An individual that redefines the way we see and never goes eye for eye, is the luminescent Bahamian photographer Melissa Alcena. Unlike John Cena, you can see all of her work for what it truly is if you navigate here. Much of Alcena’s photography projects encapsulate social curiosity.
This questioning nature has led her to many ends of the Earth through spaces, experiences, and intensely intimate sessions.
A lens full of race, gender, class and parity
Melissa struggled like many young people do – through desk jobs and passion stagnancy. Initially, she took on jobs that paid the bills but did not fill the intellectual bank.
Finally, she took a leap of faith and picked up a camera. In the humble beginning, Alcena photographed unassuming subjects at her local post office.
Recently, she had an image make it to Vogue Italia. Now, how did the Bahamian photographer fill in the gaps? With persistence, reinvention, and reinvigoration.
Major sacrifices made to pursue photography dreams
Alcena immersed herself in Cuban culture for a few months. She attended Sheridan College in Ontario, where she would go on to graduate.
Then, she attempted permanent residency in Canada, but after unsuccessful attempts, finally settled in Nassau, Bahamas. Her driving potential arose from casting print advertisements and giving livelihood to the least likely subjects.
Her ability to transform an ordinary citizen into a wondrous work that demands attention remains unheralded. The social curiosity that Alcena’s photography exudes is indicative of an artist that is comfortable and empathetic in their approach.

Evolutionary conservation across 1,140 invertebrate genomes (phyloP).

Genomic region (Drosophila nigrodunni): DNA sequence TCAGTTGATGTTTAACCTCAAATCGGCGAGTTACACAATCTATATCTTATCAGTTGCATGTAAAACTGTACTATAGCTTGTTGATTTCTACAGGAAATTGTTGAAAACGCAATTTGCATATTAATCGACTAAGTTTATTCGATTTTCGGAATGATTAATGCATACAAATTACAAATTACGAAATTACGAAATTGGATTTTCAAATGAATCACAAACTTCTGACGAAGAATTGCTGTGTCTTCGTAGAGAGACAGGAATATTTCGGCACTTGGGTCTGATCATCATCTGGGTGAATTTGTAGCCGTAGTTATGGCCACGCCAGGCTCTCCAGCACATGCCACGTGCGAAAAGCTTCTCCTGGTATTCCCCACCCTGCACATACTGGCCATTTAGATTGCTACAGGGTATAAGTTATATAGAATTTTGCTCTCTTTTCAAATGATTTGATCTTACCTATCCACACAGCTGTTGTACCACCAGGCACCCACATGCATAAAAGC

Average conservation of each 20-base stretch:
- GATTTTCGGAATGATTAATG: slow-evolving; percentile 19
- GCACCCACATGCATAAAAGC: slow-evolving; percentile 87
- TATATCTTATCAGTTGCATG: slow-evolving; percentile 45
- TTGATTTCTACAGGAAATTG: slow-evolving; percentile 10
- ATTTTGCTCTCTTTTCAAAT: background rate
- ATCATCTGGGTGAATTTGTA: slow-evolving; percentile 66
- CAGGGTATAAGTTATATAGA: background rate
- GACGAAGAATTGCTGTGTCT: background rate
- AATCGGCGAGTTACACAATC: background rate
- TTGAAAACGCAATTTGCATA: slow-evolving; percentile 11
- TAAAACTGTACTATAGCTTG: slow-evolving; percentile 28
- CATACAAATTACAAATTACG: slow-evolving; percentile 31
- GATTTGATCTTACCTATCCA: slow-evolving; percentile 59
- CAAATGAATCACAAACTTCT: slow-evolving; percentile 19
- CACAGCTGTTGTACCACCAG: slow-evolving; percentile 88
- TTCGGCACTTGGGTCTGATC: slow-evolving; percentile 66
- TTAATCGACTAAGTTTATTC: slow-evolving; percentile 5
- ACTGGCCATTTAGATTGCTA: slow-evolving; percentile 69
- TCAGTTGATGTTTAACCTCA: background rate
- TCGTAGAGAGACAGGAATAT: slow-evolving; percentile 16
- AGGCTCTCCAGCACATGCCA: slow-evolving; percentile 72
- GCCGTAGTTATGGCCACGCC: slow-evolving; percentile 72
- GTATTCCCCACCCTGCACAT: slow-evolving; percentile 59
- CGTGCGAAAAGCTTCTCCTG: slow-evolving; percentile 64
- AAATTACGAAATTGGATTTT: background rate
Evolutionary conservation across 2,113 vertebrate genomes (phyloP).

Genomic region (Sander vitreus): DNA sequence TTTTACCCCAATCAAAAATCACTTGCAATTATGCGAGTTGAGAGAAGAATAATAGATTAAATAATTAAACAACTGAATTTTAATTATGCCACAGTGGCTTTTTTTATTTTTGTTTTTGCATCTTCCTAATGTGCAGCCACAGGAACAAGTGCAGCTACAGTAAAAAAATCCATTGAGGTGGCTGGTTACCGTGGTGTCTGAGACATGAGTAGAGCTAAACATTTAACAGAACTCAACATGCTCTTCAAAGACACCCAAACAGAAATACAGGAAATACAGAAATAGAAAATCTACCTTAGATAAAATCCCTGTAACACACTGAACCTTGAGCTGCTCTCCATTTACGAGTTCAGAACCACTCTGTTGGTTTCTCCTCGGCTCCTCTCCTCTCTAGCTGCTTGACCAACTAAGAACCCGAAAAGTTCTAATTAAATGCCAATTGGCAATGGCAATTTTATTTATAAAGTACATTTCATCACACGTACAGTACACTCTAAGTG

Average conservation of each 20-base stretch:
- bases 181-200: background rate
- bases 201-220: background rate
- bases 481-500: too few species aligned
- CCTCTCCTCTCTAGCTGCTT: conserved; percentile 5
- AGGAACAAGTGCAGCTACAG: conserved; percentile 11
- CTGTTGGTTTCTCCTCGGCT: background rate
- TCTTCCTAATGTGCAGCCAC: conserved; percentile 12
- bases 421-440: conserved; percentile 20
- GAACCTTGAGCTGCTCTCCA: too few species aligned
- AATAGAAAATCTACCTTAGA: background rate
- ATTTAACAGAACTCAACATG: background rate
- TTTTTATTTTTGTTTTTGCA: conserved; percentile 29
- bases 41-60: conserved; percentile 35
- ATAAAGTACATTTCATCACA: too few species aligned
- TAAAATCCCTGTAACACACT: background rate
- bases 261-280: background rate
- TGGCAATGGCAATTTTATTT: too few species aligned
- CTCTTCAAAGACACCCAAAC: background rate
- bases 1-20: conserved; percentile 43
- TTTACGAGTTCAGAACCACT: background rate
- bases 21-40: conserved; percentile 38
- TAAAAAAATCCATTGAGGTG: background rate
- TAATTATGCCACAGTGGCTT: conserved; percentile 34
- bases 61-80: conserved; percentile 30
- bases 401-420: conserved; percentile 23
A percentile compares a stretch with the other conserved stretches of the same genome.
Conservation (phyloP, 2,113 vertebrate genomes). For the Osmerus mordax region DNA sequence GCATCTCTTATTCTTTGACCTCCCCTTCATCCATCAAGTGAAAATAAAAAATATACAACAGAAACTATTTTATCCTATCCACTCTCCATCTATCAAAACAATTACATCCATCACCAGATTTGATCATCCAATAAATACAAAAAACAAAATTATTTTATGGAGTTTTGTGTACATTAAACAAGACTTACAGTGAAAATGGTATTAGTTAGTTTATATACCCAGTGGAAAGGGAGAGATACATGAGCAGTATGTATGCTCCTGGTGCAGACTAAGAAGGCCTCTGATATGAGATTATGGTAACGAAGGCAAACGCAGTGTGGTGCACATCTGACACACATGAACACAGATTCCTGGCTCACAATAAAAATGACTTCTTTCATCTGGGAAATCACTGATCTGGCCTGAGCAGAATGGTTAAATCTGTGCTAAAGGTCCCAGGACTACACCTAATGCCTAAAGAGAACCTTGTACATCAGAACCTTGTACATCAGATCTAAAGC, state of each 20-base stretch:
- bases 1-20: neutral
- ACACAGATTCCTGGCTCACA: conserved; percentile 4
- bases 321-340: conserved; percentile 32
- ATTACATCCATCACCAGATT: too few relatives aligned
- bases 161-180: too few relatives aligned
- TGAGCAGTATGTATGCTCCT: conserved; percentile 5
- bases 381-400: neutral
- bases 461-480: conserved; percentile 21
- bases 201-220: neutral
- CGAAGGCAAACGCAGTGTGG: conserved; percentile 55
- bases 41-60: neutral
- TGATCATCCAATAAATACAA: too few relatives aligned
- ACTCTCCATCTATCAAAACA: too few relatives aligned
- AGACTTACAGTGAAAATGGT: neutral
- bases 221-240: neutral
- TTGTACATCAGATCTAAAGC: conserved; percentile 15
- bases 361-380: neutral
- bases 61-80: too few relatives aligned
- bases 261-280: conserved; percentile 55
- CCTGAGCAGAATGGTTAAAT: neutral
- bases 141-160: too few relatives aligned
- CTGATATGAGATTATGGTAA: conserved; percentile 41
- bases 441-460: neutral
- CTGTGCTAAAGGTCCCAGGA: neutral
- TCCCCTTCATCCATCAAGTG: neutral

Flipping the script from ordinary to extraordinary
Melissa’s work nature flows the smoothest when it is uninterrupted and uninhibited. Her presence combines marvelously with a subject as she inspires the utmost level of openness.
Conversations increase collaboration, and an outline, scope, and preface to any project increases the likelihood that the photo shoot will turn out gloriously.
The way that Melissa culminates elements of vulnerability, definition, re-examination, and serendipity puts her in a class of her own. Her lens steadily rebuilds and reclaims identity by challenging socially dominant constructs.
For instance, her work completely reworks the idea of “the male gaze.” She does so by shattering taboos, utilizing toxic masculinity into positivity, and breaking down male facades or “fronts” put into place as a protection mechanism.
Alcena changes the way we practice looking
It was once said, “The enemy of my enemy is my friend.” I could not disagree more with this statement as it poses a worldview that exists in two polar opposites. Rather than seeing the world through a black and white lens as in one against the other, it is much more important to view our global stratosphere for what it really is – a multifaceted multiverse.
The world is consistently shapeshifting and evolving into a datasphere. With incoming data moving at hyperspeed – accepted desensitization can be inescapable.
Bahamian photographer Melissa Alcena’s imagery carries purpose, empowerment, and solution. Through adequate and nuanced representation, Melissa puts forth photography that is entirely pure.